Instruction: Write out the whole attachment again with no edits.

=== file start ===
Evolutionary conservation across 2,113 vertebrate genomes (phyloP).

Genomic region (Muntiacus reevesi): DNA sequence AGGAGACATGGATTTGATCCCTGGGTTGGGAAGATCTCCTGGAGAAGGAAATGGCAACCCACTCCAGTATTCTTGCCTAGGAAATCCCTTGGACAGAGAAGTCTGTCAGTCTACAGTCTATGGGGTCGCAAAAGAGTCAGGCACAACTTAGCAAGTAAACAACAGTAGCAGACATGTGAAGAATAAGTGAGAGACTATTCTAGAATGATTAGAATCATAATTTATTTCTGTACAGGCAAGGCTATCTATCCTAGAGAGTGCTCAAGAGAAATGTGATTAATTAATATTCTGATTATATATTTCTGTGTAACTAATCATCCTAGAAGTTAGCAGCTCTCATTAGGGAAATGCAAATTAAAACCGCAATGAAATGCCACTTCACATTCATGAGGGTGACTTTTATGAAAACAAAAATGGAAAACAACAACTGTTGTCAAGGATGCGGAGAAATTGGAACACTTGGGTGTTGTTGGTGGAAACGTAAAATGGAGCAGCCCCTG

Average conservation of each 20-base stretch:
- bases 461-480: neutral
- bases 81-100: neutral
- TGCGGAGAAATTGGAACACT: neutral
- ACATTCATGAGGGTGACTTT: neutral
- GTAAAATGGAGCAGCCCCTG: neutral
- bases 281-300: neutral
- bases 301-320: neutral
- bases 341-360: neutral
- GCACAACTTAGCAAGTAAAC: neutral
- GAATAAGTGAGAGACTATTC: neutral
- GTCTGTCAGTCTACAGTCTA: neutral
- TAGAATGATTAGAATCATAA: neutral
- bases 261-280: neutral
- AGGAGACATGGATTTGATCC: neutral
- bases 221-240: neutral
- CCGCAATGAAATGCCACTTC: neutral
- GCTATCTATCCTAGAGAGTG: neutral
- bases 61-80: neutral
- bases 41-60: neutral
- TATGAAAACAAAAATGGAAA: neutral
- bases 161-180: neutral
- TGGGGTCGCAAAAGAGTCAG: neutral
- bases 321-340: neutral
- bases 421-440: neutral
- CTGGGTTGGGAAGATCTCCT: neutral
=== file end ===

Evolutionary conservation across 2,113 vertebrate genomes (phyloP).

Genomic region (Muntiacus reevesi): DNA sequence AGGAGACATGGATTTGATCCCTGGGTTGGGAAGATCTCCTGGAGAAGGAAATGGCAACCCACTCCAGTATTCTTGCCTAGGAAATCCCTTGGACAGAGAAGTCTGTCAGTCTACAGTCTATGGGGTCGCAAAAGAGTCAGGCACAACTTAGCAAGTAAACAACAGTAGCAGACATGTGAAGAATAAGTGAGAGACTATTCTAGAATGATTAGAATCATAATTTATTTCTGTACAGGCAAGGCTATCTATCCTAGAGAGTGCTCAAGAGAAATGTGATTAATTAATATTCTGATTATATATTTCTGTGTAACTAATCATCCTAGAAGTTAGCAGCTCTCATTAGGGAAATGCAAATTAAAACCGCAATGAAATGCCACTTCACATTCATGAGGGTGACTTTTATGAAAACAAAAATGGAAAACAACAACTGTTGTCAAGGATGCGGAGAAATTGGAACACTTGGGTGTTGTTGGTGGAAACGTAAAATGGAGCAGCCCCTG

Average conservation of each 20-base stretch:
- bases 461-480: neutral
- bases 81-100: neutral
- TGCGGAGAAATTGGAACACT: neutral
- ACATTCATGAGGGTGACTTT: neutral
- GTAAAATGGAGCAGCCCCTG: neutral
- bases 281-300: neutral
- bases 301-320: neutral
- bases 341-360: neutral
- GCACAACTTAGCAAGTAAAC: neutral
- GAATAAGTGAGAGACTATTC: neutral
- GTCTGTCAGTCTACAGTCTA: neutral
- TAGAATGATTAGAATCATAA: neutral
- bases 261-280: neutral
- AGGAGACATGGATTTGATCC: neutral
- bases 221-240: neutral
- CCGCAATGAAATGCCACTTC: neutral
- GCTATCTATCCTAGAGAGTG: neutral
- bases 61-80: neutral
- bases 41-60: neutral
- TATGAAAACAAAAATGGAAA: neutral
- bases 161-180: neutral
- TGGGGTCGCAAAAGAGTCAG: neutral
- bases 321-340: neutral
- bases 421-440: neutral
- CTGGGTTGGGAAGATCTCCT: neutral